Sudo raises $116M to develop TYK2 inhibitors for MS, other diseases

Biopharmaceutical plans to advance 2 candidates into clinical trials in 2024

Patricia Inacio, PhD avatar

by Patricia Inacio, PhD |

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Sudo Biosciences has raised $116 million in a Series B financing to support the clinical development of two inhibitors of the TYK2 enzyme for treating neurological conditions like multiple sclerosis (MS) and skin-related diseases.

One of the TYK2 inhibitors, given orally, is designed to efficiently reach the brain and counter disease-related inflammation. It may help treat both relapsing and progressive forms of MS, as well as neurodegenerative conditions such as Alzheimer’s disease and amyotrophic lateral sclerosis, known as ALS.

The company also is developing a first-in-class TYK2 inhibitor that’s administered into the skin for autoimmune diseases like psoriasis. Clinical trials for both compounds are expected to launch later this year.

“We are thankful for the support of our premier life science investors, which will allow us to advance our two development candidates into the clinic,” Scott Byrd, Sudo’s CEO, said in a company press release.

“With this financing, we are well positioned to progress our pipeline of next generation TYK2 inhibitors and pursue our mission of improving care for the millions of people living with multiple sclerosis, psoriasis and other severe autoimmune and neurologic conditions,” Byrd added.

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MS is characterized by autoimmune attacks that lead to the progressive loss of myelin, the protective coat that surrounds nerve cells. The tyrosine kinase 2, or TYK2, is a key enzyme that mediates the communication between immune cells that may drive disease-related inflammation.

Preclinical studies in mice with experimental autoimmune encephalomyelitis (EAE), a condition that’s often used to model MS, showed that TYK2 deficiency led to less severe disease and limited the infiltration of immune cells into the brain and spinal cord.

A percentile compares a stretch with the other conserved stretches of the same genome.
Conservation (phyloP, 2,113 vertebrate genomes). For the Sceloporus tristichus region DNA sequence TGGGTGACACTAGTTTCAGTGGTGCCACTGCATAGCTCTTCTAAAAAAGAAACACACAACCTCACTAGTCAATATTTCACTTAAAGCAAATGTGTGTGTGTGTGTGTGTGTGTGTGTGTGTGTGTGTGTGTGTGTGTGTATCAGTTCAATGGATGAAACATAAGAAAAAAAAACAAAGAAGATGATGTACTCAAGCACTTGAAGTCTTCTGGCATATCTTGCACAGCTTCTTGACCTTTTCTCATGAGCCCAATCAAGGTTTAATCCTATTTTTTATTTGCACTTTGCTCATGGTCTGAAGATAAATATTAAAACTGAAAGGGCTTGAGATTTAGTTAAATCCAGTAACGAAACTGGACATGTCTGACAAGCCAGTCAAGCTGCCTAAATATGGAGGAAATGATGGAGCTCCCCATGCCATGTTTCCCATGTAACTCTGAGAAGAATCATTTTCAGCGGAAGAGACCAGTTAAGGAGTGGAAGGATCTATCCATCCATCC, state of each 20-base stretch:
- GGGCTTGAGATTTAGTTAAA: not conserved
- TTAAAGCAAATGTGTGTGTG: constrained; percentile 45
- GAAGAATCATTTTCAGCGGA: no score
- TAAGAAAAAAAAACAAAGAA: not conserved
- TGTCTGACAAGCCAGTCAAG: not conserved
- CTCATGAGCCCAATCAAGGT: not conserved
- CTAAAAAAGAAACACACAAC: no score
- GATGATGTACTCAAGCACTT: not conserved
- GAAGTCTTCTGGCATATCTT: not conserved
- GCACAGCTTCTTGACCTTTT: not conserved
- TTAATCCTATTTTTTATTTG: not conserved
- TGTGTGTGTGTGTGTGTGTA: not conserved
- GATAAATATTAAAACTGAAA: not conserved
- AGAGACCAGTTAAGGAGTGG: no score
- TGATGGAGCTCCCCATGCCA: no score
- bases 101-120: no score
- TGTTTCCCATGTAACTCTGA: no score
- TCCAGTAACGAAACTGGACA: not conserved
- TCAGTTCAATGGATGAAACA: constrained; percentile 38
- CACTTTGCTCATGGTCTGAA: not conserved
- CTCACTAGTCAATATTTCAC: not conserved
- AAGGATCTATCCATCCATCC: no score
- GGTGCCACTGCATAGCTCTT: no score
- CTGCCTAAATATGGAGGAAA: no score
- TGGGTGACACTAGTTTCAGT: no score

Traditional inhibitors of the TYK2 target a domain within the enzyme that is very similar in other enzymes, leading to off-target effects that may result in safety issues for these inhibitors.

However, Sudo’s TYK2 allosteric inhibitors bind to another domain that is more specific to the enzyme, improving their selectivity and safety.

The Series B financing round was co-led by Enavate Sciences and TPG, via its TPG Life Sciences Innovations and The Rise Fund.

“We were attracted to Sudo by the excellent science, experienced management team, and clinical potential of its brain-penetrant and topical [skin] allosteric TYK2 inhibitors,” said Edd Fleming, MD, executive vice president of commercialization at Enavate Sciences.

“Severe neurologic diseases such as progressive forms of MS, Alzheimer’s and ALS have limited treatment options, and we believe Sudo’s CNS program has the potential to address these unmet needs,” he added.

We are excited to partner with the Sudo team to unlock the potential therapeutic applications for TYK2 inhibition in neuroinflammation and autoimmune diseases.

Existing investors Frazier Life Sciences and Velosity Capital also participated in the financing round, and were joined by new investors, including Sanofi Ventures, Surveyor Capital, Monograph Capital, and Eventide Asset Management.

“We are excited to partner with the Sudo team to unlock the potential therapeutic applications for TYK2 inhibition in neuroinflammation and autoimmune diseases,” said Shinichiro Fuse, PhD, business unit partner with TPG Life Sciences Innovations.

“The pre-clinical data with Sudo’s CNS and dermatology TYK2 programs are very promising and support TYK2’s potential as a target in these therapeutic areas,” Fuse said.

Since its founding in 2020, Sudo has raised a total of $157 million. With this new round of funding, Fleming and Fuse will join Sudo’s board of directors, as will Chris Gagliardi, PhD, principal at Sanofi.